On many occasions, patients have asked me whether it’s OK to eat fruit. They’re worried about whether they should be eating foods high in sugar. Is fruit in that category? No, it is not. Does anyone really believe that fruit is what’s causing the paired epidemics of diabetes and obesity? This scourge is not being caused by fruit.
Let’s think about this. As long as the sugar in the food you choose to eat is encased within a fiber matrix, you can feel free to eat fruit. And as long as your doctor hasn’t diagnosed you with a significant blood sugar problem (like uncontrolled diabetes), fruit is, generally speaking, a good choice. And even if you are diabetic, there are only a few whole fruits — mainly tropical fruits like mango and pineapple — that are likely to spike your blood sugar. If you’re wondering, you can figure it out by checking your blood sugar 90 minutes after you eat. It should be back to normal by then. If it isn’t, it means that what you ate contained more sugar than your body was able to metabolize comfortably.
I’d like to share a personal story. This story dates all the way back to 2002, which is the year I first decided that the time had come for me to stop eating commercially produced baked goods. This huge category in the American diet includes most of the bread, crackers, bagels, muffins, waffles, pancakes, “breakfast” cereals, biscuits, cakes, and cookies in the supermarkets, restaurants, hotel breakfast bars, and corner grocery stores. Virtually all of these products are made from stripped carbs like white flour, corn syrup, and sugar. Stripped carbs are nutritionally bankrupt, and the widespread malnutrition they caused in the population when they initially began to predominate in the market had everything to do with why the government passed legislation requiring that white flour be “enriched” prior to its use in products made from it. The reason whole-grain wheat does not require enrichment is that it has not been stripped of its nutrients in the first place.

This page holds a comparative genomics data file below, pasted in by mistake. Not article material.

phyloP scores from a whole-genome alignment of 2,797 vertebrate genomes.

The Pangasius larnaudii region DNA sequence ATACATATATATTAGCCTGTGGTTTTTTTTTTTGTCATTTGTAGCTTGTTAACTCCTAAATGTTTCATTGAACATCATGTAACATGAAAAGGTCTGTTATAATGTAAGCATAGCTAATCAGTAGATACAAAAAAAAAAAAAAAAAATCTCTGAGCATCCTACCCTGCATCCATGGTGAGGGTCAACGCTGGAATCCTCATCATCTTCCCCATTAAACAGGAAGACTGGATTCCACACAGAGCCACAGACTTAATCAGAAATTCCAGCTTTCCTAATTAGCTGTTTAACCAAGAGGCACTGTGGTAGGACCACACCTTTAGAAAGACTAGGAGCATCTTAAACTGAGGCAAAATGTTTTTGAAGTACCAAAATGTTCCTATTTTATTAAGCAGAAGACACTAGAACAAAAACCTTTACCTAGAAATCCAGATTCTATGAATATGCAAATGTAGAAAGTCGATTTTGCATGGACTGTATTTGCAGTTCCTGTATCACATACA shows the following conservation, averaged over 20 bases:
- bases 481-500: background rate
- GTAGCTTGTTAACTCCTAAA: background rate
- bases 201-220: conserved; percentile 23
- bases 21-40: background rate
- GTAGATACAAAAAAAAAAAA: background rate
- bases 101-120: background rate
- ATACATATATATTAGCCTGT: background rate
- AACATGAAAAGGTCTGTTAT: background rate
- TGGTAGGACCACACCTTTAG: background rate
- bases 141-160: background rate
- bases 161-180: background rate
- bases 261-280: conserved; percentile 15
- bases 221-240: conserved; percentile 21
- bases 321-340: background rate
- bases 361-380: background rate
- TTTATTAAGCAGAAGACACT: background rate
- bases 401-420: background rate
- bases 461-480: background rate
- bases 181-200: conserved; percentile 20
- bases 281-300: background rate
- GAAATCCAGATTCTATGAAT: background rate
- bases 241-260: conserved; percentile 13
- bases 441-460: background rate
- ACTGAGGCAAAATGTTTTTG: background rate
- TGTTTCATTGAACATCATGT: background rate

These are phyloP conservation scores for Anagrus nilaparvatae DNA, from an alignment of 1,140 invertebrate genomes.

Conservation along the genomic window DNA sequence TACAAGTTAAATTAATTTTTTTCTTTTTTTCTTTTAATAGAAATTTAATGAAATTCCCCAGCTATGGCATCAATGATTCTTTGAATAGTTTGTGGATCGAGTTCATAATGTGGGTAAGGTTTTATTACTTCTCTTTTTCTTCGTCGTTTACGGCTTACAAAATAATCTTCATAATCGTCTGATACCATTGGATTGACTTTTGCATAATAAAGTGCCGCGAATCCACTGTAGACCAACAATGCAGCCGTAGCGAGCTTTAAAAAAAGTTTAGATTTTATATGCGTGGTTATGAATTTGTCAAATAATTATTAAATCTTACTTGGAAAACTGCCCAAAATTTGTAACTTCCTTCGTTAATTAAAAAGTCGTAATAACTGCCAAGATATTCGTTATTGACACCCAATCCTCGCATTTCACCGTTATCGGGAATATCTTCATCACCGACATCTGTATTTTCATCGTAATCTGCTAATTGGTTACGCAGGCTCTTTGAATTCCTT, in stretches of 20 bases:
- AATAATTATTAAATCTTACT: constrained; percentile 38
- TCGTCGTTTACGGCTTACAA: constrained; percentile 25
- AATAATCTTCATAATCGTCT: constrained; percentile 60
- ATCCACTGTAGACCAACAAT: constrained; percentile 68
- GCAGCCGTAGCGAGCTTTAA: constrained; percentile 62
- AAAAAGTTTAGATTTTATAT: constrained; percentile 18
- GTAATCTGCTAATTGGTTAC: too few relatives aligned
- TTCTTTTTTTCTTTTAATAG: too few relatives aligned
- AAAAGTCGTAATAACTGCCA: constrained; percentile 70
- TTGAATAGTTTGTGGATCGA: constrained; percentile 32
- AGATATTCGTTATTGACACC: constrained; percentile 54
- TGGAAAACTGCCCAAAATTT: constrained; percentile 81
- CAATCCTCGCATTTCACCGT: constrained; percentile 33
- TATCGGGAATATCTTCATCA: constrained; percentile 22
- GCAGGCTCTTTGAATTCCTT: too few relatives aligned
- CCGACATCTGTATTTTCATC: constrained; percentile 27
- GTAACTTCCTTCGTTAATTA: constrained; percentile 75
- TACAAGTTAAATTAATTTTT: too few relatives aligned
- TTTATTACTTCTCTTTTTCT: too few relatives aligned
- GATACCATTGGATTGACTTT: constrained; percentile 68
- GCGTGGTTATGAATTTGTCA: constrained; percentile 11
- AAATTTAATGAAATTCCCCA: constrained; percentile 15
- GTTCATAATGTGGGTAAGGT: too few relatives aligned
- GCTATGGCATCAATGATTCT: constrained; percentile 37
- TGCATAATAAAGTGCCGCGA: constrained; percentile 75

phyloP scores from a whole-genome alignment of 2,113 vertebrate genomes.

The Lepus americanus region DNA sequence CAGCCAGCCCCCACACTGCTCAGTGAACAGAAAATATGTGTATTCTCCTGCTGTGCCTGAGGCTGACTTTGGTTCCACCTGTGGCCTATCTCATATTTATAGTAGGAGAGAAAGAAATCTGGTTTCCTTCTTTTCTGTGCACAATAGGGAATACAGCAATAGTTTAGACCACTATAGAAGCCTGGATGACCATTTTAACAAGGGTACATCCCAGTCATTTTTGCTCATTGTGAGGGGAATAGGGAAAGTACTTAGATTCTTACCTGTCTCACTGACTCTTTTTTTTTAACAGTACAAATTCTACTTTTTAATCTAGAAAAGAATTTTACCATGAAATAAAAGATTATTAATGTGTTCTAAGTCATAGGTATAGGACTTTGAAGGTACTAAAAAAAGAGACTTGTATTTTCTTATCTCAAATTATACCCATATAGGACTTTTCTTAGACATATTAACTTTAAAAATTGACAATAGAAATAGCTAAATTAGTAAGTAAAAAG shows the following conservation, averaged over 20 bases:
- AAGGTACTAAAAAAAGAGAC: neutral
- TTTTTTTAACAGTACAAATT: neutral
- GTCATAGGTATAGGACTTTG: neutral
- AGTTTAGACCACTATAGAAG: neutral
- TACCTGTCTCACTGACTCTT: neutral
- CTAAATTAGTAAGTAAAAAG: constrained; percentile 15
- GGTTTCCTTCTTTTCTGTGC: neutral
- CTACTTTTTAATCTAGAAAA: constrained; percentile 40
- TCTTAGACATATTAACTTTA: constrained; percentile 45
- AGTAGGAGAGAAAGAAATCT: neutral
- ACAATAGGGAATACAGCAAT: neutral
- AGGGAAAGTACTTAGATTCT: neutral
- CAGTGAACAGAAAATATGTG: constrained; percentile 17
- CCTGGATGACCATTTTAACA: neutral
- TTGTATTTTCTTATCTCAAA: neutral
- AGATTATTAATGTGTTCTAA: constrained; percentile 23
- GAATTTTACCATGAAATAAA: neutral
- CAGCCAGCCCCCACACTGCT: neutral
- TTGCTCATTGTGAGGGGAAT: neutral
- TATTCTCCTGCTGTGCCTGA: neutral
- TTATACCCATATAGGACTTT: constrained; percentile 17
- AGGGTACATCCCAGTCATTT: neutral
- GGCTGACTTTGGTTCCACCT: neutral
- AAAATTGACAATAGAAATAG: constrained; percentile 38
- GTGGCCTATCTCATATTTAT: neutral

Like most people I know, I ate gobs of white flour and other stripped carbs. So when I stopped eating it, I was pretty hungry. That’s because, at first, I didn’t know what to substitute. So I looked in my kitchen cabinets and found something that seemed like it might work: dried fruit. Raisins, apricots, prunes, dried apples. There were plenty of packages to choose from. I brought some to work for a mid-afternoon snack. The dried fruit was pretty good, satisfying and filling, and it did the trick. The afternoon went by more easily, and I no longer arrived home famished and exhausted.
Sometimes, usually because I had run out of dried fruit, I ran across the street to an ice cream shop across from my office for a vanilla milkshake. That’s because I still really had no idea what to eat.
Here is an important take-home message: Even though my intake of dried fruit increased markedly, and despite an occasional milkshake, the weight fell off me, and the inches disappeared. Within just a few weeks, my clothes fit a lot better. That weight never came back; of course, you can believe me when I say I never missed it.
All these years later, now I might eat apple slices, sometimes with a spoonful of peanut butter; cucumber slices dipped in hummus with olive oil; oatmeal with raisins; or a handful of nuts. But in those days, I wasn’t sure what to choose if not those “cheezy crackers” or “sunny chipz” that beckoned from the vending machine down the hall.
This experience opened my eyes big time: We were, and still are, all operating under a number of significant and fundamental misconceptions. Here I was eating dried fruit, which I had learned to avoid due to its supposedly high sugar content, and the weight was falling off. I stopped advising my patients to avoid dried fruit.
So yes, you should feel free to eat fruit. Fresh, frozen, or dried. With little or no added sugar, if you are wondering.